Used Surgical Masks Can Be Recycled For Energy Storage


Stephen Luntz

Stephen has a science degree with a major in physics, an arts degree with majors in English Literature and History and Philosophy of Science and a Graduate Diploma in Science Communication.

Freelance Writer

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Image credit: Marina Varnava/

Along with a staggering waste of human lives, the pandemic has produced a waste crisis of a different sort: all the masks, gloves, and other single-use personal protective equipment thrown away. One team offer a potential solution, having found a way to recycle surgical masks into something that tackles an even bigger problem: climate change.

Professor Anvar Zakhidov of Russia's National University of Science and Technology and researchers at three Mexican institutions disinfected waste surgical masks and dipped them in graphene ink. Heat processing then converted the masks into electrodes, while mask material processed in a different way was used as separating material to produce supercapacitors.


They describe the manufacturing process and performance indicators in the Journal of Energy Storage.

Supercapacitors operate differently from traditional batteries, but they do the same job, storing electricity for when it is needed. Zakhidov proposes household uses such as clocks or lamps, but ultimately if the idea is scaled up it could help give solar and wind the backup to displace fossil fuels.

Crucially, “the material is pressed...and heated to 140°C (conventional supercapacitor batteries require very high temperatures for pyrolysis-carbonation, up to 1,000-1,300°C [1,800-2,400°F], while the new technology reduces energy consumption by a factor of 10),” Zakhidov said in a statement.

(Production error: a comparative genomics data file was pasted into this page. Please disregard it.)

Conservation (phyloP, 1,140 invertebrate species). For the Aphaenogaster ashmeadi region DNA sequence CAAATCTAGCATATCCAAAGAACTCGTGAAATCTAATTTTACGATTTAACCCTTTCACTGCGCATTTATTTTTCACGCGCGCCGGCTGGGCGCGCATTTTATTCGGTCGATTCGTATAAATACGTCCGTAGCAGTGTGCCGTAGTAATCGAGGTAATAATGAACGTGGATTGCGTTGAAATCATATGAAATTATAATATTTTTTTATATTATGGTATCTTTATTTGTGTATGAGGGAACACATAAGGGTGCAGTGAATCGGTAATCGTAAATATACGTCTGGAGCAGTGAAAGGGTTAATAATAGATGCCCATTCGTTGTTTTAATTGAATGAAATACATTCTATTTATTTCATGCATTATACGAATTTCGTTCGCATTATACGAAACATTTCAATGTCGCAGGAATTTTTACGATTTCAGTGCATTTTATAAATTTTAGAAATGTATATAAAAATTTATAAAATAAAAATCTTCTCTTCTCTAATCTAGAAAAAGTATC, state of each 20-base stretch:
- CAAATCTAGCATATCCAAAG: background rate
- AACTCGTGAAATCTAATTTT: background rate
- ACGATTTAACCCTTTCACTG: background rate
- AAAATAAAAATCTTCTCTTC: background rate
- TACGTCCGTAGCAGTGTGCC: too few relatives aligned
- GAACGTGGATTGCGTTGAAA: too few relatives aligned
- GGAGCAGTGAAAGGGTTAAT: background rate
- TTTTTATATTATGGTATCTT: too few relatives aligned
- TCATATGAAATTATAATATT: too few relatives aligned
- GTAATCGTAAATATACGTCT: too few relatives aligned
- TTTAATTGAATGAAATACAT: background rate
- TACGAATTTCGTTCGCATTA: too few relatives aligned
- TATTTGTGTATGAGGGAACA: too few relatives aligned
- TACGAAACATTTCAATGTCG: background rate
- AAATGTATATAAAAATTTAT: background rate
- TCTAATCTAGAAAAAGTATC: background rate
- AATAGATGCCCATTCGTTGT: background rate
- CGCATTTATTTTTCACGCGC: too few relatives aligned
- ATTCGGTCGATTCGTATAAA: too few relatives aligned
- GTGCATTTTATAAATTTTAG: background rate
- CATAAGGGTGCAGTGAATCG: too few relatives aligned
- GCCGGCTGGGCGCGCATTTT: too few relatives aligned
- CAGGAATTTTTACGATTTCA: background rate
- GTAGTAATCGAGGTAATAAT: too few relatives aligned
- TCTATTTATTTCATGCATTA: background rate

With an almost endless supply of the raw materials and little energy requirements in the processing, the product has the potential to be very cheap. Moreover, Zakhidov and co-authors claim their product has a density of energy storage almost ten times that of competing technology, putting it in the range of commercial viability. The team then managed to more than double their previous energy density record to 208 watt hours per kilogram by adding Ca3Co4O9-δ oxide nanoparticles. That's denser than typical electric car batteries, although the comparison is imperfect since car batteries require additional packaging.


Speaking of packaging, Zakhidov's team encased their product in protective shells made from discarded blister packs such as are used to store medications.

Like other supercapacitors, their product can release its energy quickly, giving it advantages over many energy storage technologies

The fact the best performance for the batteries required cobalt could be an obstacle to mass production, since battery manufacturers are desperately seeking replacements for the scarce metal, whose production is plagued by human rights abuses. Nevertheless, the cobalt-free version is dense enough for some purposes, even if no substitute can be found.

The idea of turning face masks into energy storage devices might seem rather random, but many porous materials have been tested for this purpose, including waste car tires and coconut shells. Although these frequently work, they usually require high temperature processing.


Zakhidov has not reported whether N95s are as superior for energy storage, compared to traditional masks, as they are for keeping out viruses.

[H/T: RenewEconomy]


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